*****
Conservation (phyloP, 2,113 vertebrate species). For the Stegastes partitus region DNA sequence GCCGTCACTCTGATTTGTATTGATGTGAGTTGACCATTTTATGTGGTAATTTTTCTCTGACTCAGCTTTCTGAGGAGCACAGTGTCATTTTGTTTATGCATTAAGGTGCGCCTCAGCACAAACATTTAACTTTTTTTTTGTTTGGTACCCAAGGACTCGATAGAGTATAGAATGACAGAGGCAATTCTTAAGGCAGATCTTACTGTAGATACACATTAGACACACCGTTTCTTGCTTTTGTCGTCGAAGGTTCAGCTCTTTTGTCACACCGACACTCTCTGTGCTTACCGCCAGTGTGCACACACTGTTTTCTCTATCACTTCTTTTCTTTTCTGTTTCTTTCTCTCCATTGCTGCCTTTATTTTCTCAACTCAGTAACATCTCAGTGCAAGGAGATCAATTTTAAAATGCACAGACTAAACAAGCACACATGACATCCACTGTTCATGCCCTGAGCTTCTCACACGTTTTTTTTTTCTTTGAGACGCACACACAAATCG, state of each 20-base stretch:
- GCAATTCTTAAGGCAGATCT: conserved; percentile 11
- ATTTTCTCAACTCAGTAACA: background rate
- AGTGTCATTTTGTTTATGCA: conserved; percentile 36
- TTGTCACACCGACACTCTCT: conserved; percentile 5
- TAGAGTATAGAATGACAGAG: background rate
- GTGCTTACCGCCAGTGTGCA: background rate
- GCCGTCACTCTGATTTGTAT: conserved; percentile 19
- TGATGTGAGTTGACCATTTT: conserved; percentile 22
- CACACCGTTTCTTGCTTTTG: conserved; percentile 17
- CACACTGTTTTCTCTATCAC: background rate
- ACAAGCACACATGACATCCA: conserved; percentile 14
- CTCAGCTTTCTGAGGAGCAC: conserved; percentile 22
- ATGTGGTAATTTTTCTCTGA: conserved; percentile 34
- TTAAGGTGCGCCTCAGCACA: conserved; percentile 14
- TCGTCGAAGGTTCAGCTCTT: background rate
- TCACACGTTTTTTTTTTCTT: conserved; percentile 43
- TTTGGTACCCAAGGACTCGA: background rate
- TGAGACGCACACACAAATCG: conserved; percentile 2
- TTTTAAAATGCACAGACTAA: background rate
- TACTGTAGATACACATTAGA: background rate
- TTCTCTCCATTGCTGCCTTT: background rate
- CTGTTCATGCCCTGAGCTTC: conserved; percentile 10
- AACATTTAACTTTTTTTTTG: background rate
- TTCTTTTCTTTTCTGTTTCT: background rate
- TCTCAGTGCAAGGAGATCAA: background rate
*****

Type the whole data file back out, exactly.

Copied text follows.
Conservation (phyloP, 2,113 vertebrate species). For the Stegastes partitus region DNA sequence GCCGTCACTCTGATTTGTATTGATGTGAGTTGACCATTTTATGTGGTAATTTTTCTCTGACTCAGCTTTCTGAGGAGCACAGTGTCATTTTGTTTATGCATTAAGGTGCGCCTCAGCACAAACATTTAACTTTTTTTTTGTTTGGTACCCAAGGACTCGATAGAGTATAGAATGACAGAGGCAATTCTTAAGGCAGATCTTACTGTAGATACACATTAGACACACCGTTTCTTGCTTTTGTCGTCGAAGGTTCAGCTCTTTTGTCACACCGACACTCTCTGTGCTTACCGCCAGTGTGCACACACTGTTTTCTCTATCACTTCTTTTCTTTTCTGTTTCTTTCTCTCCATTGCTGCCTTTATTTTCTCAACTCAGTAACATCTCAGTGCAAGGAGATCAATTTTAAAATGCACAGACTAAACAAGCACACATGACATCCACTGTTCATGCCCTGAGCTTCTCACACGTTTTTTTTTTCTTTGAGACGCACACACAAATCG, state of each 20-base stretch:
- GCAATTCTTAAGGCAGATCT: conserved; percentile 11
- ATTTTCTCAACTCAGTAACA: background rate
- AGTGTCATTTTGTTTATGCA: conserved; percentile 36
- TTGTCACACCGACACTCTCT: conserved; percentile 5
- TAGAGTATAGAATGACAGAG: background rate
- GTGCTTACCGCCAGTGTGCA: background rate
- GCCGTCACTCTGATTTGTAT: conserved; percentile 19
- TGATGTGAGTTGACCATTTT: conserved; percentile 22
- CACACCGTTTCTTGCTTTTG: conserved; percentile 17
- CACACTGTTTTCTCTATCAC: background rate
- ACAAGCACACATGACATCCA: conserved; percentile 14
- CTCAGCTTTCTGAGGAGCAC: conserved; percentile 22
- ATGTGGTAATTTTTCTCTGA: conserved; percentile 34
- TTAAGGTGCGCCTCAGCACA: conserved; percentile 14
- TCGTCGAAGGTTCAGCTCTT: background rate
- TCACACGTTTTTTTTTTCTT: conserved; percentile 43
- TTTGGTACCCAAGGACTCGA: background rate
- TGAGACGCACACACAAATCG: conserved; percentile 2
- TTTTAAAATGCACAGACTAA: background rate
- TACTGTAGATACACATTAGA: background rate
- TTCTCTCCATTGCTGCCTTT: background rate
- CTGTTCATGCCCTGAGCTTC: conserved; percentile 10
- AACATTTAACTTTTTTTTTG: background rate
- TTCTTTTCTTTTCTGTTTCT: background rate
- TCTCAGTGCAAGGAGATCAA: background rate